Awesome Vocabulary


51 in stock

Imprint: Career Press
Availability: In stock

Book Details


208 Pages


5.25 x 8.25


Trade Paperback

Pub. Date





Red Wheel Weiser


Becky Burckmyer has been a professional writing coach, seminar leader, writer, and copy and developmental editor for more than 20 years. Her consulting clients have included John Hancock Insurance and Financial Services, the National Association of Independent Schools, BankBoston, Fleet Bank, Eastern Bank, MetLife, and Fidelity Investments. Her writing credits include a book on business writing, Why Does My Boss Hate My Writing? published by Barnes and Noble, and numerous articles in newsletters and trade periodicals. She lives in Marblehead, Massachusetts.

Sage Stossel is the cartoonist for Copy Editor. On Election Day in 1996, The Atlantic Online launched a weekly editorial cartoon feature drawn by Sage Stossel and named (aptly enough) "Sage, Ink." Since then, Stossel's whimsical work has been featured by the New York Times Week in Review, CNN Headline News, Cartoon Arts International/the New York Times Syndicate, and the Boston Globe. Her work is also included in Best Editorial Cartoons of the Year, (2005 and 2006) and Attack of the Political Cartoonists.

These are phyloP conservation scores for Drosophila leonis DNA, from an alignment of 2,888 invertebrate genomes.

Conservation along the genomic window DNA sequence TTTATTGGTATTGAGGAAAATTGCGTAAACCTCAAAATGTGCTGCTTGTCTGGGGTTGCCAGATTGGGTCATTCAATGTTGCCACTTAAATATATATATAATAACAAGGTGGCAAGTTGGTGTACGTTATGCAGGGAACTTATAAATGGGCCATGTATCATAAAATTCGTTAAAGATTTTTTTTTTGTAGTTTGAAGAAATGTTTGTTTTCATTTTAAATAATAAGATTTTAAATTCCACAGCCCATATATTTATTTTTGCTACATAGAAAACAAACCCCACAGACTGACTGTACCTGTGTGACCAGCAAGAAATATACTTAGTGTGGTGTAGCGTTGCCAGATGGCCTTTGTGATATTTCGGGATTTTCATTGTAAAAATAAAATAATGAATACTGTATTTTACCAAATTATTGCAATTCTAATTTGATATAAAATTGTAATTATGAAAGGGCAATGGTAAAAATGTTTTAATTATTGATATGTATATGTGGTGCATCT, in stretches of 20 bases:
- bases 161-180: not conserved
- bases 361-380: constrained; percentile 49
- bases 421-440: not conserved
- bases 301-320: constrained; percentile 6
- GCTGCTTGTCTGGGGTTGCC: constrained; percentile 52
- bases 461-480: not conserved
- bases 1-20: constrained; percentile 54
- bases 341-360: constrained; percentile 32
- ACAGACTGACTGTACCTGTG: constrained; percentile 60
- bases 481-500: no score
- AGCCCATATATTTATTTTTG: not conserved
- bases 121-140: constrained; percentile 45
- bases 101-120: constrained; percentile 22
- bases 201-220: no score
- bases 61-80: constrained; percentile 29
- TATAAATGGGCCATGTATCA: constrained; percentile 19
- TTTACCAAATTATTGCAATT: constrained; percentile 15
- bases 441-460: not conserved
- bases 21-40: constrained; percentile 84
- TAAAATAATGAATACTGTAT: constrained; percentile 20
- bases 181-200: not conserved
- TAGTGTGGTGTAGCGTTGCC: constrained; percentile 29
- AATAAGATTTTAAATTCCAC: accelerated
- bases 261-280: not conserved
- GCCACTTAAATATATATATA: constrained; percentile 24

If your skill with words isn’t up to scratch, you may find yourself sidelined or ignored at work and elsewhere. You create an impression with what you write, and a weak or incorrect vocabulary is a serious liability.

Awesome Vocabulary offers a painless way to build an exceptional vocabulary. Readers will discover comprehensive, useful lists of words and exercises focused on improving word choices. They’ll also learn:

  • Tricks to reveal the meaning of new words
  • Memory devices to help distinguish between similar words
  • The difference between using words to impress and using words that make their meanings clear
  • Examples of writing–correct and incorrect, attractive and unlovely, persuasive and off-putting–that clearly show the right stuff and how to amend the wrong stuff
  • The secret to “balanced prose”: the Rule of Three
  • Avoiding repetition and redundancy
  • The proper vocabulary for the proper occasion: business letters, e-mails, and casual conversation

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